The Public Theater’s new production of Shakespeare’s Troilus and Cressida began previews in Central Park’s Delacorte Theater this past week. Since it’s still in previews, and I’m not a reviewer, I will hold off on reviewing a production still in its rehearsal process – there are chat rooms if you like that sort of thing. I will, however, point out one particularly noteworthy aspect of this production – one that’s already the case this early on, and certain to remain the case as the run progresses.
Namely, that this Troilus features the best theatrical fight scenes I’ve ever seen.
Troilus and Cressida is Shakespeare’s bitterly ironic take on Homer’s Iliad, covering a period of the Trojan War ending in (2000-year-old-spoiler-alert) the death of Hector. As such, a considerable amount of stage violence is called for. The choreography, by Michael Rossmy and Rick Sordelet, boasts tremendous variety, incorporating knife fighting, hand-to-hand, and extensive firearms (the production is modern-dress, and most effectively so). It’s well done in-and-of itself – the fights are creatively staged and well rooted in character and plot. What makes this show’s fights truly extraordinary, however, is the company’s level of commitment to them. These actors do a terrific job performing the fights, revealing as much about their characters through their fighting styles as they do through the verse, and are better drilled than any other company I’ve ever come across.
To give you an idea what I mean, there’s a moment in a fight between Hector and Ajax which is genuinely terrifying. It involves Ajax making a sneak attack on Hector with an improvised weapon – should you head out to Central Park to see it (and you should), you’ll know the moment when it comes by all the screams around you. What’s terrifying is the speed of the strike – rather than the half-speed ballet of most stage fights, this blow is swift enough to be potentially lethal. The only way to do it is for the actor to strike where he knows his partner won’t actually be, the illusion being that he escaped in the nick of time. This sort of fake-out is usually easy to spot, but in this case, there are a dozen or so other actors on stage watching the fight, all choreographed in such a way as to make the move seem to come out of nowhere. It requires a tremendous amount of discipline, and this company clearly has it.
It shouldn’t be surprising – this is the Public Theater, after all, and they can afford the rehearsal time and resources to make these fights work (the budget for the all the blanks in the climactic firefight probably exceeds most Americans’ yearly salary). Yet plenty of other companies have access to comparable resources without producing work of this quality, and it ought to be noticed and applauded.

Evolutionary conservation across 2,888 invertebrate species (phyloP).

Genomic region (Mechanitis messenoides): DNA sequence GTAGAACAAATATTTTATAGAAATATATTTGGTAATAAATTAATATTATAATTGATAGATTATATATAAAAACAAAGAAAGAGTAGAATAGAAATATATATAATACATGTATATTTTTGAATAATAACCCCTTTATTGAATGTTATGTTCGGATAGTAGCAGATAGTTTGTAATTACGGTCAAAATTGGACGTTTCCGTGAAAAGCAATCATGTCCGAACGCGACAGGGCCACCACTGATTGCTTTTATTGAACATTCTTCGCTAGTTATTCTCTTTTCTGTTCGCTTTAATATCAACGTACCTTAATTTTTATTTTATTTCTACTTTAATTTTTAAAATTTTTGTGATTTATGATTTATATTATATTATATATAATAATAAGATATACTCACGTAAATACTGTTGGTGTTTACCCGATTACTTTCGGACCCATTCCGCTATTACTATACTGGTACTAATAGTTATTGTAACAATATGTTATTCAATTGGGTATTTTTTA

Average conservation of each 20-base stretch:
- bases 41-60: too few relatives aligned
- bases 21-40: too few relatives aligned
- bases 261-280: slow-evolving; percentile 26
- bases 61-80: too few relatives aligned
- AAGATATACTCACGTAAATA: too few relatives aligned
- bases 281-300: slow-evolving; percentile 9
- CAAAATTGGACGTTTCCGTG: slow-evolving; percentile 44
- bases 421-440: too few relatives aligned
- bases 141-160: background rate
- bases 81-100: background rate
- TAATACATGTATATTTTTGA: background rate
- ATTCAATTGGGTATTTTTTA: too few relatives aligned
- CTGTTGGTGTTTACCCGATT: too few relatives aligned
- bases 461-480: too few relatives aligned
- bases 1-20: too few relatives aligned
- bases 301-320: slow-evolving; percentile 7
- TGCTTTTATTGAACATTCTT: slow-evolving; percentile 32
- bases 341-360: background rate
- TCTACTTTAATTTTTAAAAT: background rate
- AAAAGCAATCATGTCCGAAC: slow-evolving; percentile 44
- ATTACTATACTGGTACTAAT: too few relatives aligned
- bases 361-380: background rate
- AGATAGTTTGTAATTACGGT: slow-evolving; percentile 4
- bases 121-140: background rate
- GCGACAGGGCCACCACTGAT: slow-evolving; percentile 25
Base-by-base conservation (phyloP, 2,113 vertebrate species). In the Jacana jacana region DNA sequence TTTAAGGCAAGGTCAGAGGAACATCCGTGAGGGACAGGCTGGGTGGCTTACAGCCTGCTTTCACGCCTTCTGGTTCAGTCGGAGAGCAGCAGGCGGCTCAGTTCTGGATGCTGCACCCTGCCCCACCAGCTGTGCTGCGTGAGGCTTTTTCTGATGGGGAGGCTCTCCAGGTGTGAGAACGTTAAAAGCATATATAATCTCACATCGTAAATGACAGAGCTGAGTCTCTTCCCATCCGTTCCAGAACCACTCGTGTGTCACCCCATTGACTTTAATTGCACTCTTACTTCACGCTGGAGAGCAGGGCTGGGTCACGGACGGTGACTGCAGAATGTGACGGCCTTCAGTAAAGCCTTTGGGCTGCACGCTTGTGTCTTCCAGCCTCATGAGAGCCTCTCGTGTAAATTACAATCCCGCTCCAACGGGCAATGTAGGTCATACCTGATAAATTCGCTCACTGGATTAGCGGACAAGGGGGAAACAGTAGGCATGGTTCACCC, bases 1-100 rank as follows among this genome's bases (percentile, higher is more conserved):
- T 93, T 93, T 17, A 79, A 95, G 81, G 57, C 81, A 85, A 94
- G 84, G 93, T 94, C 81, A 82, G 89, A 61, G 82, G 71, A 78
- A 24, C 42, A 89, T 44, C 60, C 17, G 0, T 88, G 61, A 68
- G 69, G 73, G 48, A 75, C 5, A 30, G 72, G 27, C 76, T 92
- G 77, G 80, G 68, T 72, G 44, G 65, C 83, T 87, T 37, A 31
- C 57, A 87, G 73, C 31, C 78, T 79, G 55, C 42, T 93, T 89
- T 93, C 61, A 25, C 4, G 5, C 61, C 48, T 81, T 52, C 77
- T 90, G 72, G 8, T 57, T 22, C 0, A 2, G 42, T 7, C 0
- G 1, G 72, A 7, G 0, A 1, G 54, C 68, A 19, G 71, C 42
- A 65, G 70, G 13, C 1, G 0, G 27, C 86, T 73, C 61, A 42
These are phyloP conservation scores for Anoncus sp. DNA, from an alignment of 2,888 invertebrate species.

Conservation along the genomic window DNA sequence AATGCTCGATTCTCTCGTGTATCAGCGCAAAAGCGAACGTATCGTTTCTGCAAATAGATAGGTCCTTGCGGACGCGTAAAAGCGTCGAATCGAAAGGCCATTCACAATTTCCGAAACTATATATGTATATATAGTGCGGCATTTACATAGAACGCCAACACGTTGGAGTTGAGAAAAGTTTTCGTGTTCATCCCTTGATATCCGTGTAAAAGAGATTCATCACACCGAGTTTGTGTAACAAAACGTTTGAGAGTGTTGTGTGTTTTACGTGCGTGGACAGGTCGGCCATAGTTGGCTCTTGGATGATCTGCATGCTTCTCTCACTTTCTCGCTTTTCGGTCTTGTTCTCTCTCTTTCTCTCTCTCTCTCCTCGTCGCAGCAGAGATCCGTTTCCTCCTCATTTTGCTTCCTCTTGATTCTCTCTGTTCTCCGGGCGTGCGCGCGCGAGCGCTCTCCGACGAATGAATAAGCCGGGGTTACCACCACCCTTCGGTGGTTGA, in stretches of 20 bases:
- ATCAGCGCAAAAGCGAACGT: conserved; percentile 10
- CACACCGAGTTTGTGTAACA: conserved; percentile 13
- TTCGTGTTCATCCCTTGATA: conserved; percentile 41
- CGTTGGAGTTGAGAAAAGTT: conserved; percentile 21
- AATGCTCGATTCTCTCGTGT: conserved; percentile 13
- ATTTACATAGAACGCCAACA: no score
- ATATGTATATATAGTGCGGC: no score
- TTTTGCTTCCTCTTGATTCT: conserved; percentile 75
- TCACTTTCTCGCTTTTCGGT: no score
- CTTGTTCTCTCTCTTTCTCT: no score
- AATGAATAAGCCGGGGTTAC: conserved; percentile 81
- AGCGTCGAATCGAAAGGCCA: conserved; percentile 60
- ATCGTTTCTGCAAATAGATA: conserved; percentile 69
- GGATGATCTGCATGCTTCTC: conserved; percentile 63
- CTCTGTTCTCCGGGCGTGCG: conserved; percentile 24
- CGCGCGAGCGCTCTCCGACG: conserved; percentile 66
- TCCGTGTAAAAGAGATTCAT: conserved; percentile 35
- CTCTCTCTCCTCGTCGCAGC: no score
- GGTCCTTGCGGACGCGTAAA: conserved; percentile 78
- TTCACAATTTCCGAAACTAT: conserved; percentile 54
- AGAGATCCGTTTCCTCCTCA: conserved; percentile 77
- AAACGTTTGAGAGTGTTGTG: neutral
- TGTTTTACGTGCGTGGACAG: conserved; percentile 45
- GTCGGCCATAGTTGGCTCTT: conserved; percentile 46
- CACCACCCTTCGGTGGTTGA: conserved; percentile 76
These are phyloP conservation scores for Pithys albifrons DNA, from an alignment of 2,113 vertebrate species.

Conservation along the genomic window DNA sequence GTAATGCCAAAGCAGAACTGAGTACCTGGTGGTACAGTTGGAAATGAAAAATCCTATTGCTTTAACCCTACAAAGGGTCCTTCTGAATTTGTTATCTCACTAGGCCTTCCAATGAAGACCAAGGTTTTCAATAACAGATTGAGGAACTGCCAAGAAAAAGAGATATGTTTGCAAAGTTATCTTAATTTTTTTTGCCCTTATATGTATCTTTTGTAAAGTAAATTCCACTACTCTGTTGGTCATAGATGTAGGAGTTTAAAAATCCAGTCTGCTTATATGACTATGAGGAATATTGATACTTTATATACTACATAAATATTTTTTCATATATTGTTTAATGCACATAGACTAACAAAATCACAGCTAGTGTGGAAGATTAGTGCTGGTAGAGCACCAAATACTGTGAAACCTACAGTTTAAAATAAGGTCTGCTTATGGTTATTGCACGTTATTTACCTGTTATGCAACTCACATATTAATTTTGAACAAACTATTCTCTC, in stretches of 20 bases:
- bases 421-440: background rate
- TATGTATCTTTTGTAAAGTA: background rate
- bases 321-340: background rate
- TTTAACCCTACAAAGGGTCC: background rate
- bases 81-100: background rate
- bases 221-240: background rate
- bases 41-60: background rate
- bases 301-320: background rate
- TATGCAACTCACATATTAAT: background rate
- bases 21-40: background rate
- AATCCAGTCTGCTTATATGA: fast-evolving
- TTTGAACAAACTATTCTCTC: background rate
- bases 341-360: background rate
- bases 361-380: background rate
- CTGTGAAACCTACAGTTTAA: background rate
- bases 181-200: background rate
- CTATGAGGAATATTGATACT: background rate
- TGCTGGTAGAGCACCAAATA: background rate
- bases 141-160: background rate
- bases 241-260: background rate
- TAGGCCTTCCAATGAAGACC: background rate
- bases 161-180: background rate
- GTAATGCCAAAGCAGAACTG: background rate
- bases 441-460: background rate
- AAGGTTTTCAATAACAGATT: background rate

I mention this now, while the show is still in previews, because I’m genuinely curious as to how this aspect of the show will figure in its ultimate reviews. Not whether the fights are praised to the degree which I’m doing here, however, but whether they’re even noticed at all. Because fight choreography is one of those elements which seems to get taken for granted. (It’s not alone – I used to work as a sound designer, and hoo boy could I bend your ear about that.) Theater is a collaborative art, requiring dozens of different elements to work and click together, yet audiences and critics only ever seem to focus on a tiny handful of those elements in any given show. Worse still, they may completely dismiss them, no matter what their quality – one of those chat rooms I mentioned above already has somebody complaining about the show’s astonishing climactic firefight as “too noisy!”
And that’s why this is the subject of this week’s blog post. I’ve worked on enough shows in enough different capacities to see how the different elements work and click together. I’ve done my fair share of stage combat – I got my Equity card being hurled across the stage in a production of The Cherry Orchard (by The Wire’s Wendell Pierce, no less!) Others might not recognize the degree of the achievement of this show’s fight choreography, but I do. Hopefully, now that I’ve pointed out what to look for, you will as well.